Bikini Kill in 1991

Dance, Dance, Revolution: Olympia Music History at the Washington State History Museum

by Jonah Barrett for OLY ARTS

Washington State History Museum’s newest exhibit, “A Revolution You Can Dance To,” opens Sept. 10 in Tacoma. The exhibit focuses on Olympia’s radical music scene, ranging from the late 1980s to mid ’90s. Visitors will learn about local record labels that emerged during this period, such as K Records and Kill Rock Stars, and the origins of the Riot Grrrl movement. The exhibit also delves into music festivals from the past, like the International Pop Underground Convention, Yoyo A Go Go, and the first Ladyfest arts festival.

Organized by curator Len Balli, “Revolution” was first envisioned for the Washington State Historical Society’s State Capital Museum. That proposal included decorating an old bedroom as a teenager’s room from the ’90s. “It would’ve had posters on the wall–with a guitar and bed, clothes with relevant band T-shirts–and feature this one time period in Olympia’s history,” said Balli. Renovations at the State Capitol Museum, however, placed the exhibit on hold until Balli proposed a smaller version of the concept for the Society’s Tacoma museum.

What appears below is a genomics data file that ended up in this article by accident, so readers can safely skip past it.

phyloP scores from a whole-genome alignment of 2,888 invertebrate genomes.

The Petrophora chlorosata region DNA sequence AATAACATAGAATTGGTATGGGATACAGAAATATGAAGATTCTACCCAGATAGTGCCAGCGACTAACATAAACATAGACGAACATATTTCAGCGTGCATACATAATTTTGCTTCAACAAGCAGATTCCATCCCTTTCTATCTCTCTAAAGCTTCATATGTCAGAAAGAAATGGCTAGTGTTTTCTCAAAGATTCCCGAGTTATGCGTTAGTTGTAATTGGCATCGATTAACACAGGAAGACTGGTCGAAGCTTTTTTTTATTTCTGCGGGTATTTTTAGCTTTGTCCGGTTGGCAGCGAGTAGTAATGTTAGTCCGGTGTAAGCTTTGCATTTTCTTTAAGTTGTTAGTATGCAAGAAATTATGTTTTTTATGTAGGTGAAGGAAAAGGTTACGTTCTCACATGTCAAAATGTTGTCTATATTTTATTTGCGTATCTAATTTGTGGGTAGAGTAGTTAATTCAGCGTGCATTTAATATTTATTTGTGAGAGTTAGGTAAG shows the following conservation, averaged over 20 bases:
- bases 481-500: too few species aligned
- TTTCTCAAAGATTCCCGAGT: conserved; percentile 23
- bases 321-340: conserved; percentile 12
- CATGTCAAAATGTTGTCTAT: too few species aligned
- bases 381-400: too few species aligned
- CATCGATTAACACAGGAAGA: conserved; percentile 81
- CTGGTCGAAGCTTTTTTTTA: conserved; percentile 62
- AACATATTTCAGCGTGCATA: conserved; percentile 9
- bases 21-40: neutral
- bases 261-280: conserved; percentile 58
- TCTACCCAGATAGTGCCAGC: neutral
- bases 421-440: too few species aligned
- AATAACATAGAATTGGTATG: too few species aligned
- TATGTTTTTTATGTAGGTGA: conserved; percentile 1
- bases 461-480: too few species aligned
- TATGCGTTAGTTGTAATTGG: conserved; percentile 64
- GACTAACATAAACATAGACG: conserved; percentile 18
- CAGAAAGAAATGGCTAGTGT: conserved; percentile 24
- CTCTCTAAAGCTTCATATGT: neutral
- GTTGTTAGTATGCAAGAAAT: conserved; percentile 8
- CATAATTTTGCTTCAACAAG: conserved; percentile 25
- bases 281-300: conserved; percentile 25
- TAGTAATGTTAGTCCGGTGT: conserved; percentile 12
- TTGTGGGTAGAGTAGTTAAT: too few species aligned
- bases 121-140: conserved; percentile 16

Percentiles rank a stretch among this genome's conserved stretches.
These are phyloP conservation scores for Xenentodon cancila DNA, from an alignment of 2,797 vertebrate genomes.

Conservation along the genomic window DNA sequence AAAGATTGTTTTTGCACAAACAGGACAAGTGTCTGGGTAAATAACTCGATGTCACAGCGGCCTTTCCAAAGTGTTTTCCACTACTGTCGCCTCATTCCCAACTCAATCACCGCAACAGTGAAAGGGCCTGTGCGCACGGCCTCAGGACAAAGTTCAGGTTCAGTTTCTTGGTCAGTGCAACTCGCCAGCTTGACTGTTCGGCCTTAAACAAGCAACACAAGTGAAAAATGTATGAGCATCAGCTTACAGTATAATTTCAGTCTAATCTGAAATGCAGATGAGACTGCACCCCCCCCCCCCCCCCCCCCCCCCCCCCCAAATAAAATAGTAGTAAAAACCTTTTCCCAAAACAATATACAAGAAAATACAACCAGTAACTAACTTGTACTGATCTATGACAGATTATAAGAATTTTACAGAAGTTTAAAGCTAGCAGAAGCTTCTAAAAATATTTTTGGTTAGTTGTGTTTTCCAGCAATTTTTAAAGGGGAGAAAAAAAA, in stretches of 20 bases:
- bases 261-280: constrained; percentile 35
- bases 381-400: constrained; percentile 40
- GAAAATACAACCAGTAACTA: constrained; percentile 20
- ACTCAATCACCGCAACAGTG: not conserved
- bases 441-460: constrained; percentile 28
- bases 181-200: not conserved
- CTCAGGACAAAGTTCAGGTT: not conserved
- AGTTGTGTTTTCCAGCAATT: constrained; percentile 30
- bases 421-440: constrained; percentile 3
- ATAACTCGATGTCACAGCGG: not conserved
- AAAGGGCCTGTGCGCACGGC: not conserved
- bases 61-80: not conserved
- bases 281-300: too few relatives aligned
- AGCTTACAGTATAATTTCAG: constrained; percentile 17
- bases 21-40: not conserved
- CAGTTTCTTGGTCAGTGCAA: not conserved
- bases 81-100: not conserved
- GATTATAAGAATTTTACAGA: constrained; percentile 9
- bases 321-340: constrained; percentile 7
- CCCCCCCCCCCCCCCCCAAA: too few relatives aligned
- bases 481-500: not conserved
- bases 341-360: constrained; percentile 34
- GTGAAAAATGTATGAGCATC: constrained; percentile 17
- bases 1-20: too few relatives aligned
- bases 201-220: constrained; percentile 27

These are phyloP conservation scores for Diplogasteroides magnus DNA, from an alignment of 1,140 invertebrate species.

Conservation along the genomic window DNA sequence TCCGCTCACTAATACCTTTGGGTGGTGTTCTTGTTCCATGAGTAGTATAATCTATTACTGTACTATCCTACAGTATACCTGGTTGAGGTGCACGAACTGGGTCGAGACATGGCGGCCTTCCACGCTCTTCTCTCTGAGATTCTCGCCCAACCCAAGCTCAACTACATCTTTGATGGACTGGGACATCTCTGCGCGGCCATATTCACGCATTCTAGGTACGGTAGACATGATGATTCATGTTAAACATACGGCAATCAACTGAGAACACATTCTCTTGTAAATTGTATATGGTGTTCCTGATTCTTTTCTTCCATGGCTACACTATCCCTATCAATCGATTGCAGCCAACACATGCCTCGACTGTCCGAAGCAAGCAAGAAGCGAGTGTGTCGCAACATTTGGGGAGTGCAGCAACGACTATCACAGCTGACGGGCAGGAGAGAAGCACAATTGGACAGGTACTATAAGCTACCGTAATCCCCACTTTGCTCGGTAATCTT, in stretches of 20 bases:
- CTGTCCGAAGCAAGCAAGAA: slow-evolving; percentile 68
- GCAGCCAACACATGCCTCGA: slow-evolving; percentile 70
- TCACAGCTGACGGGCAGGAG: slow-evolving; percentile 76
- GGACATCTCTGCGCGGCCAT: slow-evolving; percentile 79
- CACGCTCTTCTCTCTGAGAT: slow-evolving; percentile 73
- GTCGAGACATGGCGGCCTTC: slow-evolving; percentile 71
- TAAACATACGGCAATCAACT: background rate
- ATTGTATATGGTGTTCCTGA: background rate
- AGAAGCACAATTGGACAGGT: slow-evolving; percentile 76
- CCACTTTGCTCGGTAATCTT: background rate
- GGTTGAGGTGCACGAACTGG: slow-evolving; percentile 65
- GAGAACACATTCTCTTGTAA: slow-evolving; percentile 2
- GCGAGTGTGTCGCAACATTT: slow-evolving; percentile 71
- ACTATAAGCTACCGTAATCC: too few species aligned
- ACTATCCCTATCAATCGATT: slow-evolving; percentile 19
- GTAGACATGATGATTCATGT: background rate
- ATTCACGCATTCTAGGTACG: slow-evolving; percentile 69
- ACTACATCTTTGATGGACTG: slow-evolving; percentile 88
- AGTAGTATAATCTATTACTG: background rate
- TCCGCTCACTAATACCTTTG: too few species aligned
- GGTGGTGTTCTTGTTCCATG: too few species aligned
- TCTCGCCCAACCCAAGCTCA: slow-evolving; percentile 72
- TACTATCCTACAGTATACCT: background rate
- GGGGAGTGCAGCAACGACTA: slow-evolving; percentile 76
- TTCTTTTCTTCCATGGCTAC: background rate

The exhibit proposal received high praise from board and staff, including new Washington State Historical Society board trustee Krist Novoselic, the bass guitarist for Nirvana. Novoselic energetically assisted the exhibit by talking with his former Nirvana bandmate Dave Grohl and Frances Bean Cobain, daughter of Nirvana frontman Kurt Cobain, who died in 1994. Novoselic and Grohl helped shape the exhibit.

With the assistance of this trio and the board of trustees, Balli’s exhibit expanded from a few panels in one of the museum’s small galleries to the larger exhibit it resides in now. The exhibit now includes work that promoted 1990s indie record labels Bikini Kill, K Records and a number of Olympia-based artists, including Sleater-Kinney and Nirvana.

Exhibit curator Balli stated she hopes Olympians will visit the exhibit for a kick of nostalgia, but also to teach the younger Olympia crowd about their city’s influence on American culture.

“The general attitude was, ‘You know what? I’m not just going to go to the show; I’m going to be the show. We’re going to take the world by storm and you’re going to have to recognize us.’ It was exciting to watch!” said Balli.

What: A Revolution You Can Dance To

Where: Washington State History Museum,
1911 Pacific Ave, Tacoma

When: Sept. 10 – April 23, with live Olympian band performances the third of each month after 5 p.m.

How much: $8-$12 (free 2-8 p.m. on the third Thursday of each month)

Learn more: WashingtonHistory.org




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